Boards of Canada / Shrift
Trans Canada Highway EP / Shrift Remixed EP
Warp/Six Degrees
2006
C+ / C-



dayvan Cowboy” undoubtedly frames Boards of Canada’s newest EP. Also the first single from The Campfire Headphase, it marks a shift towards more typical meter and melody for the duo; the electric guitars impart a more immediate attachment to the music. The uncharacteristic orchestral loop they use creates a very effective, albeit facile, ease to the piece. It’s no wonder that the accompanying video is a pastiche of earthy blues and whites—bodies seemingly tumbling from the sky and dancing on the ocean.

“Left Side Drive” will initially feel like a disappointing follower, but that’s primarily because of the strength of “Dayvan” itself, which emerges strongest even on the LP. But even with that song excepted, “Left Side Drive” is an obvious B-side. All of Campfire Headphase was of rather rudimentary construction when compared to the rest of their work, and when there weren’t any noticeable peaks on a song then the simplicity leapt out into the foreground. Some said this simplistic aesthetic imperiled Campfire because there weren’t as many layers to peel back, but the group was smart enough to avoid wading in obsolete beatmaking. “84 Pontiac Dream” and “Hey Saturday Sun” are sturdy examples of their sapience—though both more minimalist than other tracks on the LP, they are in no way thin.

“Left Side Drive” is copasetic enough but not really as intelligent. Many listeners like BoC because they seem to infuse every beat, sample, and loop with an ineffable human dimension. “Left Side” merely peaks at a constant mood, neither bending nor segueing into a differing emotional piece (no doubt the problem the two short pieces, “Under the Coke Sign” and “Heard From Telegraph Lines,” attempt to remedy). “Skyliner” is more colorful, but just as static; the percussion and synths are busier, but it would still be thoroughly aberrant on Campfire. Finally, the Odd Nosdam mix is an unnecessary addition altogether, its 9-minute track length filled mostly with annoying empty space and what actually exists ineffectually remakes the beautiful original.

Faulty remixing becomes a larger problem for Shrift’s Remixed EP, which features mixes of four songs from the outstanding Lost in a Moment LP. Some of the artists try to be delicate with the pieces, but only end up with topical differences that contribute very little. Relying too heavily on loops and tiny keyboard additions, the Outrun mix of “To the Floor” is dumbed down to accommodate any generic lounge compilation. Nina Miranda doesn’t have a voice for the dance floor: it’s too soft and supple, and even the most attentive listener can hardly determine when she sings and when she whispers. Da Lata’s mix of “As Far as I Can See” is smarter by beefing up the percussion in the original and limiting Miranda’s voice for the most part, but when it’s used and sped up for the chorus it feels like a major sleight of hand.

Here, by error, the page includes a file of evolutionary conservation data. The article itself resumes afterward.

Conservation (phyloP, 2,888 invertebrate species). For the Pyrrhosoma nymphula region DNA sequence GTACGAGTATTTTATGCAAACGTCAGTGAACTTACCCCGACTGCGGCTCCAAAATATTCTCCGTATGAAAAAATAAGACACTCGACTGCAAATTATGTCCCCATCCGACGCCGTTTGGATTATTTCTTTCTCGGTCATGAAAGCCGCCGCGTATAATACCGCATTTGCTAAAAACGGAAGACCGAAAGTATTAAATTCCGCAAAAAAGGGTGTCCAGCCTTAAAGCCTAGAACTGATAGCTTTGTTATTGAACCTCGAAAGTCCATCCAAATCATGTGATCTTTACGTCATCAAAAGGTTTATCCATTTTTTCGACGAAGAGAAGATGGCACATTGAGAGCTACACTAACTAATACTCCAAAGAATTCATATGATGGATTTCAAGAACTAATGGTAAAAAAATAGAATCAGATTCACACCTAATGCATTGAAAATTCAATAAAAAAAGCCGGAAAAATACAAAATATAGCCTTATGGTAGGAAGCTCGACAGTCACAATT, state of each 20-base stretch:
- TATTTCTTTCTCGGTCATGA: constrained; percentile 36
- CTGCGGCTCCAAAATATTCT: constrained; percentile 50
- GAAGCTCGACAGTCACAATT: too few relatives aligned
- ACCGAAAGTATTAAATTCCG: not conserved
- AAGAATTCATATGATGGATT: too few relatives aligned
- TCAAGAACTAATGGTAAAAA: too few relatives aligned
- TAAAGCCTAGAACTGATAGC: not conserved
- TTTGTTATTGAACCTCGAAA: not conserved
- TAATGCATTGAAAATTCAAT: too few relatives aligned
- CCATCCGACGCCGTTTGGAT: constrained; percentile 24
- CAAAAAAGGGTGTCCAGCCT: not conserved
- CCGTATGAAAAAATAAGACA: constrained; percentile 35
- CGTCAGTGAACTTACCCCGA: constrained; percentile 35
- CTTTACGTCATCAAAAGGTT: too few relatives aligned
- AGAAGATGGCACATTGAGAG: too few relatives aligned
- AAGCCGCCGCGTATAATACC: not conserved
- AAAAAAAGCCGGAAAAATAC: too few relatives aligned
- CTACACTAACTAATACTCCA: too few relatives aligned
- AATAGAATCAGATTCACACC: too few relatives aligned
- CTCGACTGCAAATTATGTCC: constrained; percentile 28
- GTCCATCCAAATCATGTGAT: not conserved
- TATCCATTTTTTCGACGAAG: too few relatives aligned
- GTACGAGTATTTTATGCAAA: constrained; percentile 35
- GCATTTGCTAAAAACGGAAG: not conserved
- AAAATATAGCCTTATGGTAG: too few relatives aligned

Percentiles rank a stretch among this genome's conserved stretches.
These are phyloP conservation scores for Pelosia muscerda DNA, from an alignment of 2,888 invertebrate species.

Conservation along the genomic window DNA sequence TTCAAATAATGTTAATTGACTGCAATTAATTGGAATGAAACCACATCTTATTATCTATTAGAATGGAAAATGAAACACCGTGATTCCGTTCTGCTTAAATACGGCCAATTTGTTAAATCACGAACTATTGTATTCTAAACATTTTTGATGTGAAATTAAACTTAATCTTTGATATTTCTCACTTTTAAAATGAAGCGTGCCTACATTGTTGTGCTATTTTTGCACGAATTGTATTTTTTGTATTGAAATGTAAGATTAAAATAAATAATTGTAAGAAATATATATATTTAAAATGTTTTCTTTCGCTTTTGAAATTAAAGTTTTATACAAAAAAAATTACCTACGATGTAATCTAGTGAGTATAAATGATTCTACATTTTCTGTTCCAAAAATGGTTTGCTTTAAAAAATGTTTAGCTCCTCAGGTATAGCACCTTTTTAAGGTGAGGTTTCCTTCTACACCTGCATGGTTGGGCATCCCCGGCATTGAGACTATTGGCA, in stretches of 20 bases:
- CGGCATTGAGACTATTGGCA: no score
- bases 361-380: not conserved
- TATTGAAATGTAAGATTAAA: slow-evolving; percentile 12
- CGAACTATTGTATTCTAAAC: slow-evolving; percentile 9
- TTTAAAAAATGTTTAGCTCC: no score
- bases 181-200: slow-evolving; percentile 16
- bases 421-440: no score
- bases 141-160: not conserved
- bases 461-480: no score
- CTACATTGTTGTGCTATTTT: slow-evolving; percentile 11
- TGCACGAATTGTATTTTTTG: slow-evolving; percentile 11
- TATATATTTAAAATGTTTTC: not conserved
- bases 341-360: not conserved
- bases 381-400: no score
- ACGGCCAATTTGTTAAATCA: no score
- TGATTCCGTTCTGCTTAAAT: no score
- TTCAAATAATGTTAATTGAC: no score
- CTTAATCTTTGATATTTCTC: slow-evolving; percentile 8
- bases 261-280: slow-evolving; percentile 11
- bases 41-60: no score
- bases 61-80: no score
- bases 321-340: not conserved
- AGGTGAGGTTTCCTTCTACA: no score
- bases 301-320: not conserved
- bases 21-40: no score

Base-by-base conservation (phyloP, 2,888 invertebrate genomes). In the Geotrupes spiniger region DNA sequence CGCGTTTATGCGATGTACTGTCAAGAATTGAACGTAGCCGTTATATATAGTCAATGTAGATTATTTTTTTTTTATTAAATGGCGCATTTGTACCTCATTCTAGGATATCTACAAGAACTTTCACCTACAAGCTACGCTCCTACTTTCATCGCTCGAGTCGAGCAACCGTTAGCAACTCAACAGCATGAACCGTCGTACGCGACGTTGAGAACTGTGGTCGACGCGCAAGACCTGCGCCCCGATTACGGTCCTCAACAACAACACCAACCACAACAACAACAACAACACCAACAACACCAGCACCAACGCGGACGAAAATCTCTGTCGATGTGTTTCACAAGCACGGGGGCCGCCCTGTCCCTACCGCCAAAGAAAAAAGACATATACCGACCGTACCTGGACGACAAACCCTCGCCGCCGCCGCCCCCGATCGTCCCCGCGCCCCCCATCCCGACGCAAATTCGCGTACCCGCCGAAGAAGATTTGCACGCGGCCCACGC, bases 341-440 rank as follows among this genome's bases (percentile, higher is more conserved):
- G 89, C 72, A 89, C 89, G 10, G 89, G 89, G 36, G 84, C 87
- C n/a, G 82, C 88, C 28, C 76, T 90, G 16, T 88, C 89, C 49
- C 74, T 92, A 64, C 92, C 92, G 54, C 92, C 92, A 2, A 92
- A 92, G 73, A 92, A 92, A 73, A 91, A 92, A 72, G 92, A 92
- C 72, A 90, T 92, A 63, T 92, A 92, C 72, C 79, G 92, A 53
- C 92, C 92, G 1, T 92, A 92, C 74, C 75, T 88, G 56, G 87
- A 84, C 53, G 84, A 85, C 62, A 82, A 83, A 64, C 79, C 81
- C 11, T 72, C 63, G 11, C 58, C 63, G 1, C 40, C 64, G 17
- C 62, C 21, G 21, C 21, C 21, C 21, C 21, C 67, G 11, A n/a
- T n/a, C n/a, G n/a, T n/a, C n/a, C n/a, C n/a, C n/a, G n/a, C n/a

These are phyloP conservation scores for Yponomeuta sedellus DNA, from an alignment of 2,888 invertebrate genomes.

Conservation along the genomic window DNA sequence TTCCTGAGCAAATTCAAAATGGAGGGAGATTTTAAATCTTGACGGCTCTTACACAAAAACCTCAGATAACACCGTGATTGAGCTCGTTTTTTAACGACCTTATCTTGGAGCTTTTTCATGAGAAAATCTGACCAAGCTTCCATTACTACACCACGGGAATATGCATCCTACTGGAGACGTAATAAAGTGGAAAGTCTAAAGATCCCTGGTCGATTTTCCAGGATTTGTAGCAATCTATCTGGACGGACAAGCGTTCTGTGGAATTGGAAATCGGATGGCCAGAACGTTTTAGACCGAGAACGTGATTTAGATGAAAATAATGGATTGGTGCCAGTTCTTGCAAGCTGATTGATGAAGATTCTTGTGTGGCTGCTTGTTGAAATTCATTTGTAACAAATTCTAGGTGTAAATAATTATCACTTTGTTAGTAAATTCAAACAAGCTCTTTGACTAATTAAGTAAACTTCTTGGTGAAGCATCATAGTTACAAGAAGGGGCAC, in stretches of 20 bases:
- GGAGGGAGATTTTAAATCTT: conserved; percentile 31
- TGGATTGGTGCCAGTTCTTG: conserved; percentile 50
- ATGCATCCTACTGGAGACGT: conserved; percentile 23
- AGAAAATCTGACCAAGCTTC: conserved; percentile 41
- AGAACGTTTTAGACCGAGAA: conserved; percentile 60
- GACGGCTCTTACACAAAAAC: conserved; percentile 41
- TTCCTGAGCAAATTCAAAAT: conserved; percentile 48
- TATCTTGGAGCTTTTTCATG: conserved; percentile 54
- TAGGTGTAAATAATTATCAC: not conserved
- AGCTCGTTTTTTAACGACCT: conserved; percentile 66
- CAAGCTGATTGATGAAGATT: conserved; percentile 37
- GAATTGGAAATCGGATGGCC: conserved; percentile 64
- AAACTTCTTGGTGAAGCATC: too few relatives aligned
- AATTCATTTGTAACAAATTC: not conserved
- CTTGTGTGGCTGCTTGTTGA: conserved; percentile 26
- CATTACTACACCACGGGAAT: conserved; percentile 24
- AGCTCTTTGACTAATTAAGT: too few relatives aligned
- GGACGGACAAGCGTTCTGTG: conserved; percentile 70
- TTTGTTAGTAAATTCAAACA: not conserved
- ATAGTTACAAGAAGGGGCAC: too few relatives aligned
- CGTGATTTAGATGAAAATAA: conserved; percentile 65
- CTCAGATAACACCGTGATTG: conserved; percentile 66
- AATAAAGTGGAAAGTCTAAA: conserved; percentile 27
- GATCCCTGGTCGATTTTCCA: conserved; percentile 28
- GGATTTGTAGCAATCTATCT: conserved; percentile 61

The next two remixes are the most precise display of remixing failures given the nature of the originals. Both “Lost in a Moment” and “Yes I Love You” are predominantly ambient in tone and construction and the Strange Worlds’ mix of the former, while not necessarily bad on its own, saps the emotional emphasis. The mix of “Yes I Love You” tries admirably to stick to the spirit of the original, but doesn’t build as poignantly and instead wades in a cloud of ambience whereas the original made you feel like you were actually on one.

The two EPs here are disappointing for different reasons. Boards of Canada simply need more room for their ideas to develop, and the songs on Trans Canada Highway feel like partial revelations of a far bigger structure. The Shrift Remixed EP doesn’t need to exist at all, but does only because Shrift are electronic musicians. The mixes there attempt to take an extremely delicate, surprisingly complex, and brittle original and stretch it beyond its capabilities. While both are different musicians, Boards of Canada and Shrift share the same ground for producing optimal work that should be neither truncated nor reconstructed.


Reviewed by: Ayo Jegede
Reviewed on: 2006-06-19
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